TAKES 2 HOURS
FOR THE LOAF CAKE
3 LARGE FRESH EGGS, WELL BEATEN
1 CUP PLUS 2 TABLESPOONS GRANULATED SUGAR
1 CUP SOUR CREAM (I LIKE FAGE BRAND)
3 TABLESPOONS ORGANIC LEMON ZEST
JUICE OF ONE WHOLE LEMON (OR 2 TBS PURE LEMON EXTRACT)
*NOTE ON THE LEMON JUICE/EXTRACT. THE JUICE PROVIDES A BACKGROUND OF LIGHT LEMON ESSENCE. THE EXTRACT GIVES AN UP FRONT PUNCH OF LEMON, UP TO YOU
2 TEASPOON PURE VANILLA EXTRACT
1/2 CUP VEGETABLE OIL
1 1/2 CUPS SIFTED UNBLEACHED ALL PURPOSE FLOUR
2 TEASPOONS FRESH BAKING POWDER (CHECK YOUR EXPIRATION DATES BEFORE USING)
3/4 TEASPOON KOSHER SALT
ICING ( LEMON GLAZE)
1 CUP PLUS 2 TABLESPOONS OF CONFECTIONER’S SUGAR
3-4 TABLESPOONS OF FRESH SQUEEZED LEMON JUICE (LET ME STOP YOU RIGHT HERE, FRESH LEMONS ALWAYS, BOTTLED LEMON JUICE IS A VERY DIFFERENT TASTING PRODUCT, NOT GOOD IN THIS AT ALL)
2 TSPS. LEMON ZEST
1 TEASPOON PURE VANILLA EXTRACT.
Preheat the oven to 350 Degress F. Grease a 9X5 loaf pan with butter or spray shortening. Lightly dust with flour. Shake out excess.
Add the beat eggs to a large bowl and add the sour cream and sugar, whisk briskly. Add the lemon juice, the lemon zest, the vanilla and when fully combined slowly add the oil whisking steadily.
In another bowl mix the flour, baking powder and the salt. Gently blend with a fork till combined. Then add to the wet mixture until no lumps and fully incorporated. Don’t mix for too long.
Pour the batter into the loaf pan and place onto a heavy baking sheet (why? ever had a cake decide to grow and pour over the sides? you don’t want that mess on the bottom of your oven!!!
Bake on the center rack for 60 minutes or until the center comes out clean with a knife or toothpick. All ovens bake differently so once you’ve come to the 50 minute mark check the cake, It’s what I do. If you need more time check again after 10 minutes keeping a close eye on the whole thing. If your oven normally runs hot a foil loosely placed over the top helps prevent scorching.
most important: BE PATIENT. let this cool on a rack for 1 hour.
While it’s cooling, add the confectioners’ sugar and zest to a bowl. Add the lemon juice and vanilla and mix until it’s the right consistency. You may need more sugar. You may need more juice.
Feel the bottom of the loaf pan after an hour has passed. If it’s still warm, give it another hour. Gently Turn the loaf out of the pan. Place on a platter/plate. Then drizzle as little or as much of the glaze as you like. As you can see from the pic i like alot. That wonderful sweet tart sunny lemon glaze is something you want more than less of. This cake tastes best on day 2 if you can make it a day ahead of serving it. However, it tastes amazing on day one as well.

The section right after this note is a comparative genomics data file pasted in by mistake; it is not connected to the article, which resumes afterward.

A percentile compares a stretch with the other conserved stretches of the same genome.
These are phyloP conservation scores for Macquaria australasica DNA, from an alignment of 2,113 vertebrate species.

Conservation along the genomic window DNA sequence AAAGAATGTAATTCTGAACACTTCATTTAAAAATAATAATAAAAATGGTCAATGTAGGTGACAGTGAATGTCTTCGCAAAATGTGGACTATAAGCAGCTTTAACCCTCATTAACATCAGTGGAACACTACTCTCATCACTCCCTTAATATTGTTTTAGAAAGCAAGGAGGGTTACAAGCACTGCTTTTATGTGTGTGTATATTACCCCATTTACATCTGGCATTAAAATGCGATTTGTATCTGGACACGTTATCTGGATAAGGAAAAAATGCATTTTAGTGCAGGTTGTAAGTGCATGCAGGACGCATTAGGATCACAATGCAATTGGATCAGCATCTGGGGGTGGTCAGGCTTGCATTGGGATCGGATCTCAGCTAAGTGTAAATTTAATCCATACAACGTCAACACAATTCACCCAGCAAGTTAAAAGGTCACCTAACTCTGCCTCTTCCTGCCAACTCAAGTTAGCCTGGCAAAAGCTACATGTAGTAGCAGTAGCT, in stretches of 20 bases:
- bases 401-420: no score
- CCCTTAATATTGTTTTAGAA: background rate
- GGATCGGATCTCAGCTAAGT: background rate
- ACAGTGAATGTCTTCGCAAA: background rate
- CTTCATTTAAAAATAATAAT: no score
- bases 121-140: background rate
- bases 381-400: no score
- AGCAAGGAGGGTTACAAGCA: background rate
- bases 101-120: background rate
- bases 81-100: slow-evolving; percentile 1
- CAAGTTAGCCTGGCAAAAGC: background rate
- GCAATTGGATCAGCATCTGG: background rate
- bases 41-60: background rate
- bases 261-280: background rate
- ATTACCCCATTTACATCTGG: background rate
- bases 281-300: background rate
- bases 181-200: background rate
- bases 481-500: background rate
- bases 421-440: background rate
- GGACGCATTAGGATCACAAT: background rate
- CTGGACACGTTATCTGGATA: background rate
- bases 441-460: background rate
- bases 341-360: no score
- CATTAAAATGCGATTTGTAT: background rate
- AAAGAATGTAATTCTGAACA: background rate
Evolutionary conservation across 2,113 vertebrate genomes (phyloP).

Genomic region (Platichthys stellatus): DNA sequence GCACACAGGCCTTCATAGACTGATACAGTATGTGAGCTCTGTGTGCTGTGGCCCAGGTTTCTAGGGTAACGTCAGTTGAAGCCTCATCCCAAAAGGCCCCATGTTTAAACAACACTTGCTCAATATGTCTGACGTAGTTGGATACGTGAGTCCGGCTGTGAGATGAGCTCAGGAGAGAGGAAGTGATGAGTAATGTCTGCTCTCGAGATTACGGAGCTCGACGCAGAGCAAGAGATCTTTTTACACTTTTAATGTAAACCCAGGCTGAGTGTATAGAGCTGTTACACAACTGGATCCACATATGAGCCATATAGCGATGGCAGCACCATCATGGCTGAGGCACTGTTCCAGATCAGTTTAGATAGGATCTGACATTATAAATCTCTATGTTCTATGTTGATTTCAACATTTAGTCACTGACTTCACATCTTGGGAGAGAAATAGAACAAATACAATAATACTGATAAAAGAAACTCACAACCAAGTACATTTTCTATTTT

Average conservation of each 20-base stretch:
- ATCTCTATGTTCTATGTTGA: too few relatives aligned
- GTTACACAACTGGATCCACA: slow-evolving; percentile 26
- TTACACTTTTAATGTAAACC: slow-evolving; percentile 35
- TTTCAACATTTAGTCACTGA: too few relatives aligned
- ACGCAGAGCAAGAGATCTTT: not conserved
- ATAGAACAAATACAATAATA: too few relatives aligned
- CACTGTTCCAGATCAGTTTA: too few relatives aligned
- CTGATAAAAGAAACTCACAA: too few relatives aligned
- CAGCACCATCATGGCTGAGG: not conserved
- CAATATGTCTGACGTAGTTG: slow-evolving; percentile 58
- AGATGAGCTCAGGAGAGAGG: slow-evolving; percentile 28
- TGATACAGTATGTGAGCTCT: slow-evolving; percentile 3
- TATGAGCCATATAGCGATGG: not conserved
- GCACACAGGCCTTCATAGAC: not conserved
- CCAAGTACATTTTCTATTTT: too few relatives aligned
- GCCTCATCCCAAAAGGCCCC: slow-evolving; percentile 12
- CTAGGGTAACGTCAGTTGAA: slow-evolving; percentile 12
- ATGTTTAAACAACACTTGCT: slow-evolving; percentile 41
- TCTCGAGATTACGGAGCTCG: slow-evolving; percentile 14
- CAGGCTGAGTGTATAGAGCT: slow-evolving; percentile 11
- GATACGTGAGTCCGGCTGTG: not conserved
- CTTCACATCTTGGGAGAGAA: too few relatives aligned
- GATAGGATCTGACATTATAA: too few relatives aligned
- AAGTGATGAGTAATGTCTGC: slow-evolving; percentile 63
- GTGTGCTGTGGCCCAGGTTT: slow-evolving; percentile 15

GAMBERI CON RISO E ZAFFERANO….SHRIMP WITH RICE AND SAFFRON. This is not a Risotto, the process is different, the Rice itself is different. For this dish I use a Long Grain Rice. This is also the first in a series of blogs on the foods i’ve created and cooked for my family while in self-quarantine during the 2020 Coronavirus Covid-19 Pandemic Cooking not only nourishes those you feed but it creates an activity, something to look forward to while being housebound. Certainly once the pandemic is over enjoy making these dishes whenever you wish. I created this dish early in March 2020 when we were first told to shelter-in-place, staying home except for going out for essentials. I keep a stocked pantry so there was lots to chose from, like Gulf Shrimp in the freezer, Red Bell Peppers, Baby Arugula, Grape Tomatoes, etc. I used some Vermouth in this dish because it’s aromatic flavors compliment seafood. Hoping everyone is coping and complying as best as they can. Let’s cook!!!
GAMBERI CON RISO E ZAFFERANO
1 HOUR 10 MINUTES APPROX START TO FINISH 4-6 SERVINGS
1/2 TSP GOOD SAFFRON THREADS
1/3 CUP HOT WATER
2 TBS. OLIVE OIL
1 1/2 LBS 16-20 SHRIMP, PEELED, DEVEINED, PATTED DRY WITH PAPER TOWELS
2 CUPS LONG GRAIN RICE, i like to use Jasmine.
2 CUPS SEAFOOD OR CHICKEN OR VEGETABLE STOCK